By David Villano
By Jose D. Duran
By Michael E. Miller
By Allie Conti
By Kyle Swenson
By Luther Campbell
By Frank Owen
By Allie Conti
A friend A I'll call him Alex A phoned to warn me before I read it. Though at the time, I didn't understand the call to be a warning. The year was 1985, and Alex was calling from Wisconsin to tell me that a mutual acquaintance had just published a second short story in The New Yorker. Before Alex hung up, he said casually, "You're in it."
The news came as a surprise, although in retrospect it probably shouldn't have. The mutual acquaintance A I'll call him Peter A had a habit of basing fictional characters on real ones. Though only in his early twenties, he had already published one story in The New Yorker, a deft, unhappy little piece populated by characters that were based, in part, on students Peter had met during a stint in law school. Alex had made a cameo appearance in that story. Now, apparently, it was my turn.
I hurried to a bookstore to buy a copy of the magazine. Sure enough, there I was: a central character in a story about a rather aimless and forlorn group of young Americans living in London, where I had recently spent nine months, writing, or trying to write, and where I had been introduced to Peter. My character's name was "Katherine." No great imaginative mind, Peter had attributed to Katherine an alarming number of my actual circumstances: my native state (Virginia), my hair (blond), my flat (in a London suburb, above an eccentric British woman who bred guinea pigs), my job (ghostwriting a how-to book for an American decorator), and some of the comments I'd made during our conversations, practically verbatim.
Then I came to another familiar scene: a dinner Peter and I had had with another male writer in an Indian restaurant. During the dinner, my character gets up and goes to the bathroom. While she's gone, the male-writer-character says to the Peter-character: "Poor Katherine. She's just a failed writer and a repressed lesbian."
A failed writer and a repressed lesbian. I stared at the words, unable to read further. It was, I instantly perceived, a brilliant double play A one that sliced directly to the core of my identity. At age 25 I wanted more than anything to become a successful writer A and, eventually, to meet that fabled perfect man. Yet I had to admit that I hadn't produced much memorable prose during my stay in London. And that my array of male admirers had consisted mainly of an odd, reclusive American who telephoned me at strange hours of the night; an unemployed British actor recovering from a mysterious illness he declined to name; and a British engineer who lusted powerfully after American plumbing A and after me, I strongly suspected, because I represented his best (probably only) hope for obtaining a good hot shower of his very own. Not an impressive list. And how easily explained by the words before me: a failed writer and a repressed lesbian.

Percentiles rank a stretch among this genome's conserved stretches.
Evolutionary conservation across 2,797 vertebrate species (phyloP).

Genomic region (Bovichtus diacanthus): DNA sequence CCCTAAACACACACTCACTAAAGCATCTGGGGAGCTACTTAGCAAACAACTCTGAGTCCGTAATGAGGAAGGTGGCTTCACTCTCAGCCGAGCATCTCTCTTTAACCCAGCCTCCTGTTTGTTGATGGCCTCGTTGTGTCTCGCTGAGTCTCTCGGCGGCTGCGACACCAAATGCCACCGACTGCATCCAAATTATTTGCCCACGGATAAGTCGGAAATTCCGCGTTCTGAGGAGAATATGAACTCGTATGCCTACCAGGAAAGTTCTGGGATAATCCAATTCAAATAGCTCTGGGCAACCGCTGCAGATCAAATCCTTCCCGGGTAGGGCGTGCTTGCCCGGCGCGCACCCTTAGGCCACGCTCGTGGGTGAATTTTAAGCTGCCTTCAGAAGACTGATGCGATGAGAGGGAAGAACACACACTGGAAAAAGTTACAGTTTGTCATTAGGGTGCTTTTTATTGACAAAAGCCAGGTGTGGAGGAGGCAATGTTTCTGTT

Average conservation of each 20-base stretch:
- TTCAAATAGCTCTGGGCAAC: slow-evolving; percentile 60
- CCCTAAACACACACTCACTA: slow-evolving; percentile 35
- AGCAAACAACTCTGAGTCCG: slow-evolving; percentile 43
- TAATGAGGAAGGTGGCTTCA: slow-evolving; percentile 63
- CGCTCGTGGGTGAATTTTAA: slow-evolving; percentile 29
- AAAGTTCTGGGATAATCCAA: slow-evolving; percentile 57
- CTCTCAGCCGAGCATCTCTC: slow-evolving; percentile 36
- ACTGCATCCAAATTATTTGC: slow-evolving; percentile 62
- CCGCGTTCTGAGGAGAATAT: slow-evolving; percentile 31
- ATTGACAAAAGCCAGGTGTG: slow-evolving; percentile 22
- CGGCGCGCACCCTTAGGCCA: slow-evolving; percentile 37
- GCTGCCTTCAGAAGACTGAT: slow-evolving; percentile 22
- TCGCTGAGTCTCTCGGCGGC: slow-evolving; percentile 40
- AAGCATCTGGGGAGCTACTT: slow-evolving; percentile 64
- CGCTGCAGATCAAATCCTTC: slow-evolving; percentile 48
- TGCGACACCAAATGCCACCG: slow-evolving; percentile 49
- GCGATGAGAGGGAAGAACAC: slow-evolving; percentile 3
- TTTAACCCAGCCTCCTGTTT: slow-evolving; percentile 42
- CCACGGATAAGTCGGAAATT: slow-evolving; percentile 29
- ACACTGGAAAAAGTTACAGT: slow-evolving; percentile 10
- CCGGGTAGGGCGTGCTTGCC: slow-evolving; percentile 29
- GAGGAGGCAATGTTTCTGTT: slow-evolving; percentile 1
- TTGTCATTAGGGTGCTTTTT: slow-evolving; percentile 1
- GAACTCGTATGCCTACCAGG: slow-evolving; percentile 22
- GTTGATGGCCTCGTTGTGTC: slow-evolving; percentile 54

Words written A in The New Yorker! A by a man I had regarded as a friend. And spoken A in the story A by another man I had regarded as a friend. Plundering my memory, I recalled a spring weekend when Peter and I had taken advantage of London's cheap international air fares to visit Paris. At some point he had commented on the romance of the city. I had shrugged it off. Had that been an approach? Had I rejected him? Was this vengeance? Or was he on to something about me, something I myself didn't realize? Mulling these questions over, "repressed" seemed the cruelest, most ingenious stroke of all. Writer, know thyself.
Back at my apartment, the phone rang again. It was a friend calling from my hometown. "Hello, Katherine," she said when I picked up. Evidently the likeness was a good one.
That was some seven years ago. I haven't reread the story, and I haven't seen, or spoken with, Peter since it was published. I have, however, encountered other women who consider themselves on fairly good evidence to be heterosexual A yet who have also heard the L-word levied against them. I've gotten married. I've gotten tougher. I've gotten to know some genuine lesbians. If somebody called me a lesbian these days, I'd probably be flattered; if somebody called me a repressed lesbian, I'd probably laugh and ask my husband what he thought.
But at 25 the charge hurt. It embarrassed me. My liberalism told me that there was nothing wrong with being called a lesbian A except that in my case, the label was incorrect. And my sexual self-image was certainly as important to me as it was to anybody. I didn't like to talk about the incident, and still don't. But I think about it from time to time A thought about it in 1991, for example, when a Republican senator alluded to Anita Hill's "proclivities," presumably to deflect attention from Clarence Thomas's sexual behavior and somehow discredit her charge of sexual harassment against the then-Supreme Court nominee.
But never have I thought of my little brush with dyke-baiting as frequently as I have in the past several weeks, during which time Janet Reno, Secretary of Health and Human Services Donna Shalala, and now first lady Hillary Rodham Clinton have faced charges of lesbianism from both the right and the left.